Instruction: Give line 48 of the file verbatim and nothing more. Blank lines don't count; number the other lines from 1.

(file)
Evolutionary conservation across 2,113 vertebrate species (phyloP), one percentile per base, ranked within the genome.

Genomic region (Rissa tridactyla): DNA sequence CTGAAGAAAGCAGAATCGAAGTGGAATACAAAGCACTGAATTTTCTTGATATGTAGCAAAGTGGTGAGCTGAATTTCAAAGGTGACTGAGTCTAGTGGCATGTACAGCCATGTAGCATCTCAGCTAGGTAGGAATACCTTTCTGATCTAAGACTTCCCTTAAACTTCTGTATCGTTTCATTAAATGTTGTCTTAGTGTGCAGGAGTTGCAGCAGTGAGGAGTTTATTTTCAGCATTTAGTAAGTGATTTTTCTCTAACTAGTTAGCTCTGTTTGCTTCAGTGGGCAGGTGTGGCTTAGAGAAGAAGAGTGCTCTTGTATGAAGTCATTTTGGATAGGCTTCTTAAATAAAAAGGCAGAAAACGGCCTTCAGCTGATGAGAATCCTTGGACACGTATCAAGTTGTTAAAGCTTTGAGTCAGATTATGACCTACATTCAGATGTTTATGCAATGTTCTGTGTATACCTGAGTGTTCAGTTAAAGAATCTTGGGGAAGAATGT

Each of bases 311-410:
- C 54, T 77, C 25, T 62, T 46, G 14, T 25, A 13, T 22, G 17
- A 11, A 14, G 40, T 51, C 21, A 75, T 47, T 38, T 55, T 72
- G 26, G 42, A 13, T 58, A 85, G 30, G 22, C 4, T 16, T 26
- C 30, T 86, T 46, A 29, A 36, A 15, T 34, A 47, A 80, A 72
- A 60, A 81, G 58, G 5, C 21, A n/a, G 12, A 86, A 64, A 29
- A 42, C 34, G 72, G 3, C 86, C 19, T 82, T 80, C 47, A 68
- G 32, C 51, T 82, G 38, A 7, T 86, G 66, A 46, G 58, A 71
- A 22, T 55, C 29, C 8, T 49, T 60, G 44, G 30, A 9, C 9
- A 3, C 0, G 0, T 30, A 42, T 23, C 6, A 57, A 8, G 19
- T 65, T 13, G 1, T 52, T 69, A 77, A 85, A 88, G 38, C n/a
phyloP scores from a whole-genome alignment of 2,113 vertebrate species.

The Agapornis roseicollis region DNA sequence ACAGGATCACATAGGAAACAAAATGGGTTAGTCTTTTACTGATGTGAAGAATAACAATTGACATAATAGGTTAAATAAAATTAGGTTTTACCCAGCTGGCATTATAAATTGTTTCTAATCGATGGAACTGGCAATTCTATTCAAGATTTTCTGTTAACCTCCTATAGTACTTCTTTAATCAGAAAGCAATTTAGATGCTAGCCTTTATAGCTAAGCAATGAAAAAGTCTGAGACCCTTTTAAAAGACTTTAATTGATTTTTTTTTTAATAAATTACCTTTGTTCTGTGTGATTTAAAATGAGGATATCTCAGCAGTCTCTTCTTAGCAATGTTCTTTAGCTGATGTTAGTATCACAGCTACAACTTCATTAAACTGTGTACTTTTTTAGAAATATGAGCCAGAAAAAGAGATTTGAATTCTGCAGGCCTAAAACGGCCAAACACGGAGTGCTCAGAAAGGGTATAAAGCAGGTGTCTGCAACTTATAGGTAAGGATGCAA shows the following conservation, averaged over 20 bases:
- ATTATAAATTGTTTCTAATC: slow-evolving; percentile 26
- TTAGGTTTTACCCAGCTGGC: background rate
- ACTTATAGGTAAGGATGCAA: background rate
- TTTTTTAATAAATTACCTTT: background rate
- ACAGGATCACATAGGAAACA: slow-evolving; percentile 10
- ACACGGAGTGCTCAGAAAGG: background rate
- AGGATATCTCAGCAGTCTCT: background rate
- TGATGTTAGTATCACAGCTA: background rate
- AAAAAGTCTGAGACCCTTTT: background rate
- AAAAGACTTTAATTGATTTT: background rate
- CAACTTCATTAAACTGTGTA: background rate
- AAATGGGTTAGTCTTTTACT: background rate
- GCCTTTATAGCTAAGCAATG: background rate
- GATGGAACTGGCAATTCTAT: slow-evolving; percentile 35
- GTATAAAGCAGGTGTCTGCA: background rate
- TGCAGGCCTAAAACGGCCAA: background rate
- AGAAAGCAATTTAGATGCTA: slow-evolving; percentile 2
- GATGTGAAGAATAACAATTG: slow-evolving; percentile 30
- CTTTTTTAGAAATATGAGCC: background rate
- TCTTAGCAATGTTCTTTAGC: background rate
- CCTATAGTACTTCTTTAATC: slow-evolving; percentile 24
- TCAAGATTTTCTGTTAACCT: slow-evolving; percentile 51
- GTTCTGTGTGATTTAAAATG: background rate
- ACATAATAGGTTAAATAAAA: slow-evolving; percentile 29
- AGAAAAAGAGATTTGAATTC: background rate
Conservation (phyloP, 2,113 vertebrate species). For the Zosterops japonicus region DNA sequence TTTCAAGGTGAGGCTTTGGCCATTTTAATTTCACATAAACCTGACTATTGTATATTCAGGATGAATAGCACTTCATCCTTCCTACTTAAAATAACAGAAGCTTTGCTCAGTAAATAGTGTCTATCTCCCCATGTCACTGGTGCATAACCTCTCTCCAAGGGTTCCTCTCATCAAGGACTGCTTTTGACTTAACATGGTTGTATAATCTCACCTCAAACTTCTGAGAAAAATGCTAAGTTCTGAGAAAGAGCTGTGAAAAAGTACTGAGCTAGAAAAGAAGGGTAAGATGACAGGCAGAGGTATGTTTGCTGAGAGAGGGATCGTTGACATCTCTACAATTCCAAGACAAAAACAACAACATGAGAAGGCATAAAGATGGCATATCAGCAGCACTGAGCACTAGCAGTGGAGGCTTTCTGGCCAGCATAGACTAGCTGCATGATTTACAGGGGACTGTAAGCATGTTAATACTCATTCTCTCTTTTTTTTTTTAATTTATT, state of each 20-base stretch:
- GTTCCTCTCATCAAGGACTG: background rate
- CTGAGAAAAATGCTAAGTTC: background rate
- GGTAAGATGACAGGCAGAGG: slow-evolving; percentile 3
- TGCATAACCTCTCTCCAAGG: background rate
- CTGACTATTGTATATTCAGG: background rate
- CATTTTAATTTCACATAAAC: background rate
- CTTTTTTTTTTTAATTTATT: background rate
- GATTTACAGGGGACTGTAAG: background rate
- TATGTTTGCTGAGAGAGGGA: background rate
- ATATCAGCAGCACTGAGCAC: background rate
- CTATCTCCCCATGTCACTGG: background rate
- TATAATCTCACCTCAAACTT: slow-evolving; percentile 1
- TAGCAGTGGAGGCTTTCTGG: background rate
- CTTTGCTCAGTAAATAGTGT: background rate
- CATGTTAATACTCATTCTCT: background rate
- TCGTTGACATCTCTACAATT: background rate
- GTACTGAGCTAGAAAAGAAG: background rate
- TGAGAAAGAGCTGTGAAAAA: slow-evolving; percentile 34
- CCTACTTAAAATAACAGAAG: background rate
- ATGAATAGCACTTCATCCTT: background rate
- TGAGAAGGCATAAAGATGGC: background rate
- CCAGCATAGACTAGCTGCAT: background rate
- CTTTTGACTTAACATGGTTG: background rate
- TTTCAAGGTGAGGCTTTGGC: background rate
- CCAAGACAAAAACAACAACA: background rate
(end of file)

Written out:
- CTTTTTTTTTTTAATTTATT: background rate